Can we earthquake-proof New Zealand?
The February 2011 Christchurch earthquake was New Zealand’s second deadliest natural disaster, surpassed only by the 1931 earthquake in Hawke’s Bay. 185 people from 20 countries were killed. Some 1,240 buildings in the central city, from old to just-built, have had to be demolished. Almost all the city’s internationally recognised heritage buildings were lost. The total cost of the rebuild has been put at over $40 billion and it is estimated that it will take the economy 50 to 100 years to recover completely.
One of the main causes of death and injury in the Christchurch earthquakes was unreinforced masonry buildings. They are found in main streets all over the country and are generally the oldest in any community, the most valuable to the community and the most dangerous in an earthquake. Among buildings of this type, churches are particularly vulnerable to earthquakes because they are tall structures with large spaces and few or no internal walls. We know from Christchurch that they perform particularly badly in a large earthquake.
Researchers at the University are examining ways of minimising loss and damage, and speeding recovery, after major earthquakes. To aid this work the University of Auckland has constructed a major new structures test hall on the Newmarket Campus with one of the largest seismic testing walls in Australasia.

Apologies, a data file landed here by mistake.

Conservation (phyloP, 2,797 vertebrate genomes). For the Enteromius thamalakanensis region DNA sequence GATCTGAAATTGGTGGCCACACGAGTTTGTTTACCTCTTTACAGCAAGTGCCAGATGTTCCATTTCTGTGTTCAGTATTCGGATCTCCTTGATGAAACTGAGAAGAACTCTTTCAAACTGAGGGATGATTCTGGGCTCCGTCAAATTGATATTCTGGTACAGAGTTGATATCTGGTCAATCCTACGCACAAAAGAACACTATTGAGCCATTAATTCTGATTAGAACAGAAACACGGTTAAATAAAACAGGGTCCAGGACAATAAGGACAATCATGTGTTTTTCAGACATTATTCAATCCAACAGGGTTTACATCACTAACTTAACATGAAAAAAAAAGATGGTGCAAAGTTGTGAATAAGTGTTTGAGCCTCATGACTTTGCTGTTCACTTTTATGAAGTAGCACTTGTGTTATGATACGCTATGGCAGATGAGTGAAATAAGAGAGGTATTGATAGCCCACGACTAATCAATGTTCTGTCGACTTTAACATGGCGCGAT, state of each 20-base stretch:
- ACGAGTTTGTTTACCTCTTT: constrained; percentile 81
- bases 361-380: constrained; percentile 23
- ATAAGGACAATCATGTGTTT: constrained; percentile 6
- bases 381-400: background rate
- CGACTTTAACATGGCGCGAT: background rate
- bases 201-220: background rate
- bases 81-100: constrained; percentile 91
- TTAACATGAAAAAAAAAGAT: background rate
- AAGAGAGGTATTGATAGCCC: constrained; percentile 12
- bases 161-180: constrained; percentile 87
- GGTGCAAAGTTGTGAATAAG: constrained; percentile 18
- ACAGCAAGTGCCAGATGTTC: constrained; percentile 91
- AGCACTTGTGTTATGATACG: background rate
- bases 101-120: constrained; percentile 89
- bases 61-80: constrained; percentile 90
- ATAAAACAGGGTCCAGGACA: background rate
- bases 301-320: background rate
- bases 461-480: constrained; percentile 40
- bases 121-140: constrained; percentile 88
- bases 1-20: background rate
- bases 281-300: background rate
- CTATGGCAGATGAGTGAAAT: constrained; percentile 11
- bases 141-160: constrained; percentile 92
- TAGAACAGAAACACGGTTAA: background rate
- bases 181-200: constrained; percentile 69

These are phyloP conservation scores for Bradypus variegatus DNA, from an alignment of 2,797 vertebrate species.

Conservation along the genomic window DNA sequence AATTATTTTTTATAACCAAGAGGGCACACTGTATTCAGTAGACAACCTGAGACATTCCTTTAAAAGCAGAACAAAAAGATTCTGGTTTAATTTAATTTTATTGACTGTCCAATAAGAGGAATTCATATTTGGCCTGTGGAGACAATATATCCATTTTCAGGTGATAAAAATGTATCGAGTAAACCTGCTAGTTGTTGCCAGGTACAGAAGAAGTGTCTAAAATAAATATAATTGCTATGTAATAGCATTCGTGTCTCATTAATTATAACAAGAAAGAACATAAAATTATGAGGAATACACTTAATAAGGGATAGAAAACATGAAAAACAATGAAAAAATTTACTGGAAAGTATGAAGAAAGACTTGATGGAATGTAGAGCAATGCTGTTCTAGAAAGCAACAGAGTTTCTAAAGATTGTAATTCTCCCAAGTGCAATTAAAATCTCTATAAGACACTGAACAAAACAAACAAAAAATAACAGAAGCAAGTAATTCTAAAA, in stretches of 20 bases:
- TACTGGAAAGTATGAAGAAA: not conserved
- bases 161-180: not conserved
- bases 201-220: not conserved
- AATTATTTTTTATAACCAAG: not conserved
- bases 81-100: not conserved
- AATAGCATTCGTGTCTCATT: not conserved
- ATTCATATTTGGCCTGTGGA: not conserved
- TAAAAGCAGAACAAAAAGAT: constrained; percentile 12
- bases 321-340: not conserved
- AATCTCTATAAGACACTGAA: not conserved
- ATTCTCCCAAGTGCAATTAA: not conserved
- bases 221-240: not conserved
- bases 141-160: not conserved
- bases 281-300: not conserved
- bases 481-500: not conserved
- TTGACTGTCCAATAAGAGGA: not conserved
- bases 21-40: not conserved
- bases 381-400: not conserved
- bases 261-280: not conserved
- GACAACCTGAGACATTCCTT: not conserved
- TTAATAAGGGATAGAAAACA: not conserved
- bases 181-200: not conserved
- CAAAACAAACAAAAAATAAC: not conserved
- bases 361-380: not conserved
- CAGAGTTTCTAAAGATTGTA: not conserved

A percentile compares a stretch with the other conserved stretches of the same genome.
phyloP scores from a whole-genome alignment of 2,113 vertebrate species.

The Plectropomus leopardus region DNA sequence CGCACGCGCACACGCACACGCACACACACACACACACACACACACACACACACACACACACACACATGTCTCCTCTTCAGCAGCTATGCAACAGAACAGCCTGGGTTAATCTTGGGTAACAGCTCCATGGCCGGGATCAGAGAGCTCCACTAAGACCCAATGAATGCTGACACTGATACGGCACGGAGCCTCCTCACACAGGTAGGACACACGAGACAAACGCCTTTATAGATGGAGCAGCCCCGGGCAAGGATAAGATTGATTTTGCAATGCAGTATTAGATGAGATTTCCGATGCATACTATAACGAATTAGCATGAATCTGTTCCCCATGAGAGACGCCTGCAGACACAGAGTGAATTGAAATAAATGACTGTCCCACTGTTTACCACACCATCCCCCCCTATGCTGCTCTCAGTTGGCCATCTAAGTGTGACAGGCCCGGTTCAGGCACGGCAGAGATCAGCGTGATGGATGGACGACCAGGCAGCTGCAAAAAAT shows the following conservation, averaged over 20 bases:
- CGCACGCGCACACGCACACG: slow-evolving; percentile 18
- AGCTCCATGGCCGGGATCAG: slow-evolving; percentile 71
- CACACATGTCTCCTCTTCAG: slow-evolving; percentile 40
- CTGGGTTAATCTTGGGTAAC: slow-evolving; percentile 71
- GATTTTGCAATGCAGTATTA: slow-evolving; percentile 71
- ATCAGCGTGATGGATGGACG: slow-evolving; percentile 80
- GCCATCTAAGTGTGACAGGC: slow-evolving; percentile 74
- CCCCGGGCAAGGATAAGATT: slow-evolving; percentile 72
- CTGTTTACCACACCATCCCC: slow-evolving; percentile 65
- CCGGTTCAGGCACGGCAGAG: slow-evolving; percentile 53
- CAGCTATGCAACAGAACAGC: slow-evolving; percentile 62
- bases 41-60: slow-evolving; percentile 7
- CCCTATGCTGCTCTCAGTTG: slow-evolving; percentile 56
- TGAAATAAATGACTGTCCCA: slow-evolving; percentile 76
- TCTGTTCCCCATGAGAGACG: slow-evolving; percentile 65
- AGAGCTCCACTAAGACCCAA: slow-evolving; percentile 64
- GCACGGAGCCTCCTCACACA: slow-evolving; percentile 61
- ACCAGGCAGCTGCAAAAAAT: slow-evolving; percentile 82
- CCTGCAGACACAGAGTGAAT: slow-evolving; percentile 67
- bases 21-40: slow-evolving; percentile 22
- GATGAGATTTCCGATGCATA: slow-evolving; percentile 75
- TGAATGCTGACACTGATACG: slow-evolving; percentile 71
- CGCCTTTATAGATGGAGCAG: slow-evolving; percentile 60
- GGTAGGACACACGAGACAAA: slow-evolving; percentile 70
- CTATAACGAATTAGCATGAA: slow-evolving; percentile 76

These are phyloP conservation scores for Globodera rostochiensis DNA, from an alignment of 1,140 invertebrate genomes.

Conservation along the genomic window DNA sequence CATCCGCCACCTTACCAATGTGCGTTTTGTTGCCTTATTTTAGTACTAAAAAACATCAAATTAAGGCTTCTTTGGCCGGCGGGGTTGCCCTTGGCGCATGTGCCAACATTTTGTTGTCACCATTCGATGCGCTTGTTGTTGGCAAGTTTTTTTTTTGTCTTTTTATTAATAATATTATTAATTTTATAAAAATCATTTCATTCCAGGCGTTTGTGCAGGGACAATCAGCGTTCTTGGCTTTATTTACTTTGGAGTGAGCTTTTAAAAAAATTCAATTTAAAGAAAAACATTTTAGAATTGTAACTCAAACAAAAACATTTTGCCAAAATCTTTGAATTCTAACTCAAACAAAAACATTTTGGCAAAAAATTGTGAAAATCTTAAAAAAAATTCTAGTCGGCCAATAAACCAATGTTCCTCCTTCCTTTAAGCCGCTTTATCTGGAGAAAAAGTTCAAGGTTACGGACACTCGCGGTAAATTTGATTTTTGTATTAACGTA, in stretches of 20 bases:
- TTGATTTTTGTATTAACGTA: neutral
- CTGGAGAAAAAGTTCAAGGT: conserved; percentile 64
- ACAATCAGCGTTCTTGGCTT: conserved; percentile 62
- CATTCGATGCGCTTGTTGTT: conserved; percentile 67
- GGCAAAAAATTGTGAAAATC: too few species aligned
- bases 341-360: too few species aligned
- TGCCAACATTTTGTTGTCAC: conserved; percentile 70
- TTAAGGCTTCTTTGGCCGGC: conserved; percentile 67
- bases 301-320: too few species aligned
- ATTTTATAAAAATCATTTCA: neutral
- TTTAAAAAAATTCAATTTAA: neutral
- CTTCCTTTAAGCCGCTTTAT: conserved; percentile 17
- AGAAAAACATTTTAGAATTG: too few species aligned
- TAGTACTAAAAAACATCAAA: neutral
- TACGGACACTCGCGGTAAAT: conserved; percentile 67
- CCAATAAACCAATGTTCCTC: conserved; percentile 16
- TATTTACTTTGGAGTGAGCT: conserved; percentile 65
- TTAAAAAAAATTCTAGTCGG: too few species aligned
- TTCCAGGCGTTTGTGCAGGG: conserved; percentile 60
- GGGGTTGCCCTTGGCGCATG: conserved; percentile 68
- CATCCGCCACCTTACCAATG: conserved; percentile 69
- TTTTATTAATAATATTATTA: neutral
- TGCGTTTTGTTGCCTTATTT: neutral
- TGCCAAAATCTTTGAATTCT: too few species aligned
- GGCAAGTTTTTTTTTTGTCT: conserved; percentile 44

Churches are particularly vulnerable to earthquakes because they are big, tall structures with large spaces and few or no internal walls.
They are also exploring ways to protect unreinforced masonry buildings without unreasonably compromising their appearance and functionality, including novel solutions for securing parapets and chimneys, two of the most earthquake-affected building structures.
Associate Professor Charles Clifton and his colleagues are developing new kinds of building structures and joints to make buildings much more quake-resistant.
Of course, prevention is better than cure, and so other researchers are studying the geological processes that lead to earthquakes in the first place. This includes work with a private company on software to enable us to visualise deep, hidden and, therefore, previously unknown fault lines, such as those that were already under Canterbury before the quake.
We will always be subject to earthquakes in New Zealand, but research such as this offers us the opportunity to protect our people and our property from future disasters.
Engineers’ skills are essential for maintaining a functional society and they significantly influence our economic prosperity.
Find out more
To find out more about how you can help, contact Paul Cunningham.
Paul Cunningham, Development Manager, Faculty of Engineering
PH: + 64 9 923 9039